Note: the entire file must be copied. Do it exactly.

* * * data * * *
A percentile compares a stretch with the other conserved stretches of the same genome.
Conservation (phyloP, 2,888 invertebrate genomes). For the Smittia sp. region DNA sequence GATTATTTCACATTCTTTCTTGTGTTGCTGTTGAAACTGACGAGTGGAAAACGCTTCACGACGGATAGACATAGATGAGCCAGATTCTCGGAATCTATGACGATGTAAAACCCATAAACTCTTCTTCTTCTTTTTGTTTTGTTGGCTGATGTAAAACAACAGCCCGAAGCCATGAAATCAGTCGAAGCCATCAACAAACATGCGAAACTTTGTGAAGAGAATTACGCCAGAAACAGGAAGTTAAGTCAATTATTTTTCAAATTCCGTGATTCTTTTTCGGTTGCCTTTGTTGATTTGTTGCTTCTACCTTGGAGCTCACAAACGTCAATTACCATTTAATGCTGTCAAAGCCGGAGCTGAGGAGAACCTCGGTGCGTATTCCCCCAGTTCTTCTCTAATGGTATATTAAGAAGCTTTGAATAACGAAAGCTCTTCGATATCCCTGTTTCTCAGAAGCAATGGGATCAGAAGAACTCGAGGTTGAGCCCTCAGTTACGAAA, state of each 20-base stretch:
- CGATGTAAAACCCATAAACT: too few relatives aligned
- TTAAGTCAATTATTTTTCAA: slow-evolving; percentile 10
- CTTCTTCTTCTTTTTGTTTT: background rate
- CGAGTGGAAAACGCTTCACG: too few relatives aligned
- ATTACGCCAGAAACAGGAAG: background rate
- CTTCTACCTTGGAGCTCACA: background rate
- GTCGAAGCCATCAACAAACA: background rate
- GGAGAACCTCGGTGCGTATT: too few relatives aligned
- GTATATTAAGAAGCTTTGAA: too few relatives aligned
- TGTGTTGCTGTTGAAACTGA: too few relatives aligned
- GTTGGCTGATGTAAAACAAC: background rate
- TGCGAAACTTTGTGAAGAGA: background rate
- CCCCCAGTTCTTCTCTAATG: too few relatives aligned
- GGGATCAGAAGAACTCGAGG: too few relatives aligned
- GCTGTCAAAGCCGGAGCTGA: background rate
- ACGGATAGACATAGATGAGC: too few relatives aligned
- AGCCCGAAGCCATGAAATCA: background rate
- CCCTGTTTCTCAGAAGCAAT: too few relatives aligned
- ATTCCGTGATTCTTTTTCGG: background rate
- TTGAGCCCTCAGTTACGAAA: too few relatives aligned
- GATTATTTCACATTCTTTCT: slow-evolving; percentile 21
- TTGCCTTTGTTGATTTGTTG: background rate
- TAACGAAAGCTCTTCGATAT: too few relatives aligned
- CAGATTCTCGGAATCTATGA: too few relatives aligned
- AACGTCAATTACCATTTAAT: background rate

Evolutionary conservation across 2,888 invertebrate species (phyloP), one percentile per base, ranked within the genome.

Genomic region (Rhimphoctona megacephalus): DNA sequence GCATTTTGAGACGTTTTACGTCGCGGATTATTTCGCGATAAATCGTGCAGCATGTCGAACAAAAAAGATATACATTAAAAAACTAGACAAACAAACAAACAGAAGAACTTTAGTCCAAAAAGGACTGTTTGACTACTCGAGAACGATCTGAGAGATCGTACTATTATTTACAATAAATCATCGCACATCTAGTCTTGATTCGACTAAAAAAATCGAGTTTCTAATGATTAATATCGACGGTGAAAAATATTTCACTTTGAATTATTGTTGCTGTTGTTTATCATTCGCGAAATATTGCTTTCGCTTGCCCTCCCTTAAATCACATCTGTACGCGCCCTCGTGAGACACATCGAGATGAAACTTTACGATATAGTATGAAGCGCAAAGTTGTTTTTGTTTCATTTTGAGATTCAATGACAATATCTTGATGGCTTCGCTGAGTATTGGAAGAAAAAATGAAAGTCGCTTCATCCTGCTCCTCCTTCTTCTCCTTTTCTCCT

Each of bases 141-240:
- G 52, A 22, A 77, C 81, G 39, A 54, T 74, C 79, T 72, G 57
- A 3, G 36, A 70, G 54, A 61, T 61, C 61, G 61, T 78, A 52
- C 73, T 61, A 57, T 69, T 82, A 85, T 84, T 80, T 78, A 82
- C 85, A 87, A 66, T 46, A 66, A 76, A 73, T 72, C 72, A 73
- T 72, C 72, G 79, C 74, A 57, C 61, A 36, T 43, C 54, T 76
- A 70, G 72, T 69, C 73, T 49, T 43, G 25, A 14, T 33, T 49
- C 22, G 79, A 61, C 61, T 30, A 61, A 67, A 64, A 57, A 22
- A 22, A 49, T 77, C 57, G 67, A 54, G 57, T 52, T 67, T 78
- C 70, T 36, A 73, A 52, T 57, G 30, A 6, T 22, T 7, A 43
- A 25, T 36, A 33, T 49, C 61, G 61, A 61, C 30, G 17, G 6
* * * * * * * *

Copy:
A percentile compares a stretch with the other conserved stretches of the same genome.
Conservation (phyloP, 2,888 invertebrate genomes). For the Smittia sp. region DNA sequence GATTATTTCACATTCTTTCTTGTGTTGCTGTTGAAACTGACGAGTGGAAAACGCTTCACGACGGATAGACATAGATGAGCCAGATTCTCGGAATCTATGACGATGTAAAACCCATAAACTCTTCTTCTTCTTTTTGTTTTGTTGGCTGATGTAAAACAACAGCCCGAAGCCATGAAATCAGTCGAAGCCATCAACAAACATGCGAAACTTTGTGAAGAGAATTACGCCAGAAACAGGAAGTTAAGTCAATTATTTTTCAAATTCCGTGATTCTTTTTCGGTTGCCTTTGTTGATTTGTTGCTTCTACCTTGGAGCTCACAAACGTCAATTACCATTTAATGCTGTCAAAGCCGGAGCTGAGGAGAACCTCGGTGCGTATTCCCCCAGTTCTTCTCTAATGGTATATTAAGAAGCTTTGAATAACGAAAGCTCTTCGATATCCCTGTTTCTCAGAAGCAATGGGATCAGAAGAACTCGAGGTTGAGCCCTCAGTTACGAAA, state of each 20-base stretch:
- CGATGTAAAACCCATAAACT: too few relatives aligned
- TTAAGTCAATTATTTTTCAA: slow-evolving; percentile 10
- CTTCTTCTTCTTTTTGTTTT: background rate
- CGAGTGGAAAACGCTTCACG: too few relatives aligned
- ATTACGCCAGAAACAGGAAG: background rate
- CTTCTACCTTGGAGCTCACA: background rate
- GTCGAAGCCATCAACAAACA: background rate
- GGAGAACCTCGGTGCGTATT: too few relatives aligned
- GTATATTAAGAAGCTTTGAA: too few relatives aligned
- TGTGTTGCTGTTGAAACTGA: too few relatives aligned
- GTTGGCTGATGTAAAACAAC: background rate
- TGCGAAACTTTGTGAAGAGA: background rate
- CCCCCAGTTCTTCTCTAATG: too few relatives aligned
- GGGATCAGAAGAACTCGAGG: too few relatives aligned
- GCTGTCAAAGCCGGAGCTGA: background rate
- ACGGATAGACATAGATGAGC: too few relatives aligned
- AGCCCGAAGCCATGAAATCA: background rate
- CCCTGTTTCTCAGAAGCAAT: too few relatives aligned
- ATTCCGTGATTCTTTTTCGG: background rate
- TTGAGCCCTCAGTTACGAAA: too few relatives aligned
- GATTATTTCACATTCTTTCT: slow-evolving; percentile 21
- TTGCCTTTGTTGATTTGTTG: background rate
- TAACGAAAGCTCTTCGATAT: too few relatives aligned
- CAGATTCTCGGAATCTATGA: too few relatives aligned
- AACGTCAATTACCATTTAAT: background rate

Evolutionary conservation across 2,888 invertebrate species (phyloP), one percentile per base, ranked within the genome.

Genomic region (Rhimphoctona megacephalus): DNA sequence GCATTTTGAGACGTTTTACGTCGCGGATTATTTCGCGATAAATCGTGCAGCATGTCGAACAAAAAAGATATACATTAAAAAACTAGACAAACAAACAAACAGAAGAACTTTAGTCCAAAAAGGACTGTTTGACTACTCGAGAACGATCTGAGAGATCGTACTATTATTTACAATAAATCATCGCACATCTAGTCTTGATTCGACTAAAAAAATCGAGTTTCTAATGATTAATATCGACGGTGAAAAATATTTCACTTTGAATTATTGTTGCTGTTGTTTATCATTCGCGAAATATTGCTTTCGCTTGCCCTCCCTTAAATCACATCTGTACGCGCCCTCGTGAGACACATCGAGATGAAACTTTACGATATAGTATGAAGCGCAAAGTTGTTTTTGTTTCATTTTGAGATTCAATGACAATATCTTGATGGCTTCGCTGAGTATTGGAAGAAAAAATGAAAGTCGCTTCATCCTGCTCCTCCTTCTTCTCCTTTTCTCCT

Each of bases 141-240:
- G 52, A 22, A 77, C 81, G 39, A 54, T 74, C 79, T 72, G 57
- A 3, G 36, A 70, G 54, A 61, T 61, C 61, G 61, T 78, A 52
- C 73, T 61, A 57, T 69, T 82, A 85, T 84, T 80, T 78, A 82
- C 85, A 87, A 66, T 46, A 66, A 76, A 73, T 72, C 72, A 73
- T 72, C 72, G 79, C 74, A 57, C 61, A 36, T 43, C 54, T 76
- A 70, G 72, T 69, C 73, T 49, T 43, G 25, A 14, T 33, T 49
- C 22, G 79, A 61, C 61, T 30, A 61, A 67, A 64, A 57, A 22
- A 22, A 49, T 77, C 57, G 67, A 54, G 57, T 52, T 67, T 78
- C 70, T 36, A 73, A 52, T 57, G 30, A 6, T 22, T 7, A 43
- A 25, T 36, A 33, T 49, C 61, G 61, A 61, C 30, G 17, G 6